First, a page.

Rhiannon explained that the Greens are distinguished by a "track record of being able to deliver" both in parliament and in organising community action. She said that the Greens do not see the elections as their only activity: "We seek to combine an electoral approach with organising community action. This is what we see as key to bringing about change."

For the Democratic Socialists, the elections are an opportunity to promote and involve people in grassroots campaigns around social and environmental issues and efforts to rebuild militant and democratic trade unions. Roper said, "We think it's not just a question of opposing the 'economic rationalist' agenda. We put forward socialist solutions that directly address the fact that without community control of the economy, there can't really be political democracy or an end to environmental degradation."

The Democratic Socialists say that BHP, the banks and any companies that threaten lay-offs should be nationalised. They also propose reducing the working week with no loss in pay to reduce unemployment and increasing taxes on the rich and big business to pay for expanded social services and environmental repair.

Dennis Doherty is the CPA candidate for Port Jackson. He believes that people should consider the CPA because of its long history and association with workers' struggles. He concluded, "The Communist name defines who we are and what we stand for".


These progressive parties share some common ground, raising possibilities for cooperation and common action. Rhiannon pointed out that the parties already cooperate in various campaigns. However, at this stage she does not envisage more than this.

Woldring elaborated the PLP's concept of a formal alliance: "We feel that it is necessary for progressive forces to come together in an alliance ... which does not necessarily do away with the autonomy of the individual parties but which will nevertheless create a new overarching party".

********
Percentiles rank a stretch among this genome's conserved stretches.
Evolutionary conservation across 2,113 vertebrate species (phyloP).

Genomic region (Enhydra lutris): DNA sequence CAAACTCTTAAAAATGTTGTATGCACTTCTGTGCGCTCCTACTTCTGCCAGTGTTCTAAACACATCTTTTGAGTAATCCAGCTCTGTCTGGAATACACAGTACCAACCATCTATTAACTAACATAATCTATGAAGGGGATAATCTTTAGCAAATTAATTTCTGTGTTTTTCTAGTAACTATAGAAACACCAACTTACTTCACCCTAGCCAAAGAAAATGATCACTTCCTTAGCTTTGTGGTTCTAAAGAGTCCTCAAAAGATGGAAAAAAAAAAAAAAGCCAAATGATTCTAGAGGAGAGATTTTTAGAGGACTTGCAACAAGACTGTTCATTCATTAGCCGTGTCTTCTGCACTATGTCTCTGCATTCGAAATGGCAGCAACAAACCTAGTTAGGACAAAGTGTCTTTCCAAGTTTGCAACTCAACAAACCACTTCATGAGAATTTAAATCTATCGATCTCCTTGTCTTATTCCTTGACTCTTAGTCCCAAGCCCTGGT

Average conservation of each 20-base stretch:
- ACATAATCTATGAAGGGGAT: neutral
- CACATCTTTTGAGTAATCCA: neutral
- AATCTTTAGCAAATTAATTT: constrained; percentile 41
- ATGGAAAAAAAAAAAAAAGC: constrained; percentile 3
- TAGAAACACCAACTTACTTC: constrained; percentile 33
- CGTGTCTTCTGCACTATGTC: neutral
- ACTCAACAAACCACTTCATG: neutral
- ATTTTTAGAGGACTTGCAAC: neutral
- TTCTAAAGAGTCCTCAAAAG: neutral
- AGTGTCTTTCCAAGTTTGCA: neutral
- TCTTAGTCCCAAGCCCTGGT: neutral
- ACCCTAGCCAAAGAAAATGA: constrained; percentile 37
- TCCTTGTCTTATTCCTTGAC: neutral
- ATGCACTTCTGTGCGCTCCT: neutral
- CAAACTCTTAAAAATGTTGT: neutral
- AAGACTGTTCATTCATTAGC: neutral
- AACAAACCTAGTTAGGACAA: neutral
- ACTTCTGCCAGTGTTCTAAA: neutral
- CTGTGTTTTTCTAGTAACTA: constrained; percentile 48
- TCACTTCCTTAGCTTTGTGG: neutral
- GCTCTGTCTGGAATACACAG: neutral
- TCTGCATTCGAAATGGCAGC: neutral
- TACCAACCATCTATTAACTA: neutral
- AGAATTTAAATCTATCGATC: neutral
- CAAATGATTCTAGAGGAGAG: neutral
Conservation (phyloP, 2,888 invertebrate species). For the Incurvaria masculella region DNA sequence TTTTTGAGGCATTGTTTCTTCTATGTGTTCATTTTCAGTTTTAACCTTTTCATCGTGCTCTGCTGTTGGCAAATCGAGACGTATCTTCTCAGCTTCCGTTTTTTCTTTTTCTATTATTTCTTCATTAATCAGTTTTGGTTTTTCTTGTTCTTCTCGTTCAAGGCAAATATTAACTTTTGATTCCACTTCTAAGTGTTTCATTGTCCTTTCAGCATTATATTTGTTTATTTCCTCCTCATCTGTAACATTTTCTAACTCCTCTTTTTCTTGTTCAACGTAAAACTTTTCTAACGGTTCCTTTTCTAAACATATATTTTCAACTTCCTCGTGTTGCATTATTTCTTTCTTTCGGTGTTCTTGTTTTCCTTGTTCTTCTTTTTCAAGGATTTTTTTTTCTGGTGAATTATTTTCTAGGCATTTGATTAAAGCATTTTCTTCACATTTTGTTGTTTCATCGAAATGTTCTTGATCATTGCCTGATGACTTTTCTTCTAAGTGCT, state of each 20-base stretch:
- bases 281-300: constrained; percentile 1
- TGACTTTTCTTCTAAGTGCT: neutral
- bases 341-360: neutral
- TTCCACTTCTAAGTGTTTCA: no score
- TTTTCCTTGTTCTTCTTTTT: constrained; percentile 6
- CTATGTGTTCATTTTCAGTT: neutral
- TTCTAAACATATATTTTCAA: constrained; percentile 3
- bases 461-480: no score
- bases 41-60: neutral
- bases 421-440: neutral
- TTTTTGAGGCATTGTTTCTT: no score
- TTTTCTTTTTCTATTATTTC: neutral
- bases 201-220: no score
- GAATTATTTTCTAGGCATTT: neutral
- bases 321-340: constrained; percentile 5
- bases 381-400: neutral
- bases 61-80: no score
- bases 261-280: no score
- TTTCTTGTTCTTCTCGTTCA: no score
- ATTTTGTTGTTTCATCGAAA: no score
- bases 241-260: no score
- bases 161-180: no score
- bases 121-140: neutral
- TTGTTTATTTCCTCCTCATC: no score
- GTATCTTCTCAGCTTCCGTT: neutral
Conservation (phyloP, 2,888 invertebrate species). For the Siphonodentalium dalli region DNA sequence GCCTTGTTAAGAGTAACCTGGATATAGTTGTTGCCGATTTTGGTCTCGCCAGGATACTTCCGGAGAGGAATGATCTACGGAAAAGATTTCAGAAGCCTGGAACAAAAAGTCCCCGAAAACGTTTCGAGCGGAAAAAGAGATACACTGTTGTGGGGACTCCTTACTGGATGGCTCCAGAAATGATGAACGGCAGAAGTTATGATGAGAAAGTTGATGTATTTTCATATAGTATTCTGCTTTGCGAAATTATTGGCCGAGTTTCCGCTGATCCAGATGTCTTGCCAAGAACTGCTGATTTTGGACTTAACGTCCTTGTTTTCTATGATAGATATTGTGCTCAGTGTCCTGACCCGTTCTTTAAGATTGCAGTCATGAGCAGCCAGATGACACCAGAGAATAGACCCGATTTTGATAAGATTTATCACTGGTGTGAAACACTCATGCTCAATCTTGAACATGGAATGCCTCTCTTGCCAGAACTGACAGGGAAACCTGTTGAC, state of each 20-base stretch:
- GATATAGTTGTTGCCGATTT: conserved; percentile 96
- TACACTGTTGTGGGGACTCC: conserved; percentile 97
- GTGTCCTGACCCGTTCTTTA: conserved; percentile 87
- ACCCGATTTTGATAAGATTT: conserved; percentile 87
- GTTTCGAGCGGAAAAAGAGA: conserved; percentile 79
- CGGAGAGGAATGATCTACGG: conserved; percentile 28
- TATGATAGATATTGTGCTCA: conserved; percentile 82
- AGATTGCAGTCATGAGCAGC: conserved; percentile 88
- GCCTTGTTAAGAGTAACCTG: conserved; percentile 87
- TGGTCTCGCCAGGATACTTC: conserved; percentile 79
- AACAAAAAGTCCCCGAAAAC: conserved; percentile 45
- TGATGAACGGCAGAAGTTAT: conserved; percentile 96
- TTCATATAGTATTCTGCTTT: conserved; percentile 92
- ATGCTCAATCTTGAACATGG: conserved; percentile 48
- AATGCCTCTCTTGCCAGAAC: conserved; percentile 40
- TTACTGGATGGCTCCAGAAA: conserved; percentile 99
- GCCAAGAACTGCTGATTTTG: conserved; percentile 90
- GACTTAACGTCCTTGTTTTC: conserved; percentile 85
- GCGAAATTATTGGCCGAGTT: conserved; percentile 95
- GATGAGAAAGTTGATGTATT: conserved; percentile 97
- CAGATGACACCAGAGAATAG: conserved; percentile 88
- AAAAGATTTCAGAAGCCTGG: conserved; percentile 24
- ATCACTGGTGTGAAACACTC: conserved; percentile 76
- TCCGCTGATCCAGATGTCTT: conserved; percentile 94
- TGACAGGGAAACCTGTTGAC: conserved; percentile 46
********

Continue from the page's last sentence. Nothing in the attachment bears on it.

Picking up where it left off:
He said this has proved extremely difficult to make progress on; after the election progressive parties should try to come together on a common platform for the next federal election.

Dick Nichols, the Democratic Socialists' lead Legislative Council candidate, said, "We would seriously consider any proposals for cooperation that would help expand the influence of the left. We enthusiastically participated in the Brisbane Green Alliance, some of our members were candidates and founders of the NSW Greens before they became consolidated into a national party, and we are the main backers of Australia's leading progressive newspaper, Green Left Weekly.

"We don't have a formula about how increased cooperation might come about, and it can only happen if other groups also have the will."

An immediate avenue for cooperation among the parties will be in their distribution of preferences. All have affirmed that they will preference other progressive parties before Labor and the Coalition.

Where the Democrats fit is more contentious. The Democratic Socialists will place the Democrats after Labor because of their increasingly conservative policies, typified by their support for the federal government's Workplace Relations Act and for a GST.

Picture The Greens will put the Democrats ahead of Labor, but Rhiannon stressed that the Democrats' positions on the WRA and GST were "absolutely outrageous" and that the Greens would preference other progressive parties ahead of the Democrats.

The PLP has decided to put the Democrats ahead of Labor because they had backtracked on some aspects of support for the WRA. Doherty was unsure what position the CPA would take.

All the progressive parties must brace themselves for the Labor-Liberal crackdown. Opposition Leader Kerry Chikarovski has suggested that parties without parliamentary representation should have to submit 500 names and addresses, up from the 200 currently required.

This is surely only the tip of the iceberg — last year, in Tasmania, Labor and Liberal combined to push through changes to that state's electoral system to make it less representative. In the election that followed, the number of Green MPs was slashed from five to one.